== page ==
ShareThis Page

Cheyney University's accreditation in jeopardy over financial woes

| Monday, Nov. 30, 2015, 6:29 p.m.

A regional accreditation body has placed Cheyney University of Pennsylvania on probation because there is “insufficient evidence” that the school has the institutional resources to meet accreditation standards.

The Middle States Commission on Higher Education, based in Philadelphia, placed the historically black university on probation Nov. 19 and requested a report by September that outlines the school's plans to improve its finances.

According to the commission's website, Cheyney has two years to come into compliance, or it risks losing its accreditation. After receiving the monitoring report next fall — which the commission said should include a long-term financial plan, updated cash and financial projections, and the steps taken to improve the university's financial stability — officials will make a site visit to verify progress.

In a joint statement with the Pennsylvania State System of Higher Education, Cheyney interim president Frank G. Pogue said university administrators are meeting to develop a response by the commission's deadline, and pointed out that Cheyney is still accredited while it is on probation.

“The State System is committed to the long-term success of Cheyney University and will continue to provide the staff assistance and other resources as appropriate to help ensure that future on behalf of Cheyney students and the commonwealth,” said Frank T. Brogan, chancellor of the State System of Higher Education, in the statement.

The probation status confirms the “serious issues facing Cheyney University,” of which the state was aware, Brogan said. The state will be working with the leadership at the university, which is the smallest of the 14 it owns, to develop a long-term sustainability plan.

Cheyney, located outside Philadelphia, has struggled financially for years.

In August, the Pennsylvania State System of Higher Education discovered during a 14-month independent reconciliation of financial aid records that Cheyney officials failed to keep adequate records of students receiving $29.6 million in federal grants and loans awarded in 2011-12 and 2013-14. The Department of Education will determine what, if anything, must be repaid.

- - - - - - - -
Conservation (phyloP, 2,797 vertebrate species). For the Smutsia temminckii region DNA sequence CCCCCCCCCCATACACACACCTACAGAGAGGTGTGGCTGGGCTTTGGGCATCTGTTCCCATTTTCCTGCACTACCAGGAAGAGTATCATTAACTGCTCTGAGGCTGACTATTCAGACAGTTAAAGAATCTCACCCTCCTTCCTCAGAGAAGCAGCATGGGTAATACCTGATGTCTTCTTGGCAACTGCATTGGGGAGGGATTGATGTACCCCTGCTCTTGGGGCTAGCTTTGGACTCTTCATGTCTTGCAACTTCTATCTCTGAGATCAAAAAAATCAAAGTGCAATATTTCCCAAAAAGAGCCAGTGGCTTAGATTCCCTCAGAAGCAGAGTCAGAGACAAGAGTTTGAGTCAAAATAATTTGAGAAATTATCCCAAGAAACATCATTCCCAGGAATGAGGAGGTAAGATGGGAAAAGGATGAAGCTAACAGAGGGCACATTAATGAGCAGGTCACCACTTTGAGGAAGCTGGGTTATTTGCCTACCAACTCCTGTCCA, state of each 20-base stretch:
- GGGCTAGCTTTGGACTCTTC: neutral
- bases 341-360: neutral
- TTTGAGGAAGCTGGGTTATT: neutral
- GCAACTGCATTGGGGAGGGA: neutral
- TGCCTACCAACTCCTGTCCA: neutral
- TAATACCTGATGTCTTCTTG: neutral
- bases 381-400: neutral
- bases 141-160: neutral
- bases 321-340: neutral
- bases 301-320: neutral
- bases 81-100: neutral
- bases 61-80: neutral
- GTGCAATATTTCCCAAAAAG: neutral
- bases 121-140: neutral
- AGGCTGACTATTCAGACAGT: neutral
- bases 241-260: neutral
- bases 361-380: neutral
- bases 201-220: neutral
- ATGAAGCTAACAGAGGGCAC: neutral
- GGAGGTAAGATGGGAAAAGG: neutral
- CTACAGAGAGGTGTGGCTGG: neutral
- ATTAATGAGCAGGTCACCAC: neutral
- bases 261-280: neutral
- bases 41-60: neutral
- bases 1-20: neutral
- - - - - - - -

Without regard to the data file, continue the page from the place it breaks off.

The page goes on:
The review followed a state audit report in late 2014 that found that the university was on the verge on financial collapse.

Department of Education records show that in 2010 the school was put on provisional status to continue receiving federal financial aid after the school's student loan default rate exceeded 30 percent. Reports also show that more Cheyney students default on their federal loans — 28 percent — than graduate from the school in six years — 22 percent.

Like many historically black colleges and universities, Cheyney's enrollment slipped in the latter part of the 20th century as integration swept through colleges and universities across the country. Cheyney's enrollment plummeted from about 3,000 in 1977 to little more than 1,000 last year.

Founded by Quaker philanthropists in 1837, Cheyney bills itself as the oldest African-American institution of higher education in the United States.

Elizabeth Behrman is a staff writer for Trib Total Media. She can be reached at 412-320-7886 or lbehrman@tribweb.com .

TribLIVE commenting policy

You are solely responsible for your comments and by using TribLive.com you agree to our Terms of Service.

We moderate comments. Our goal is to provide substantive commentary for a general readership. By screening submissions, we provide a space where readers can share intelligent and informed commentary that enhances the quality of our news and information.

While most comments will be posted if they are on-topic and not abusive, moderating decisions are subjective. We will make them as carefully and consistently as we can. Because of the volume of reader comments, we cannot review individual moderation decisions with readers.

We value thoughtful comments representing a range of views that make their point quickly and politely. We make an effort to protect discussions from repeated comments either by the same reader or different readers

We follow the same standards for taste as the daily newspaper. A few things we won't tolerate: personal attacks, obscenity, vulgarity, profanity (including expletives and letters followed by dashes), commercial promotion, impersonations, incoherence, proselytizing and SHOUTING. Don't include URLs to Web sites.

We do not edit comments. They are either approved or deleted. We reserve the right to edit a comment that is quoted or excerpted in an article. In this case, we may fix spelling and punctuation.

We welcome strong opinions and criticism of our work, but we don't want comments to become bogged down with discussions of our policies and we will moderate accordingly.

We appreciate it when readers and people quoted in articles or blog posts point out errors of fact or emphasis and will investigate all assertions. But these suggestions should be sent via e-mail. To avoid distracting other readers, we won't publish comments that suggest a correction. Instead, corrections will be made in a blog post or in an article.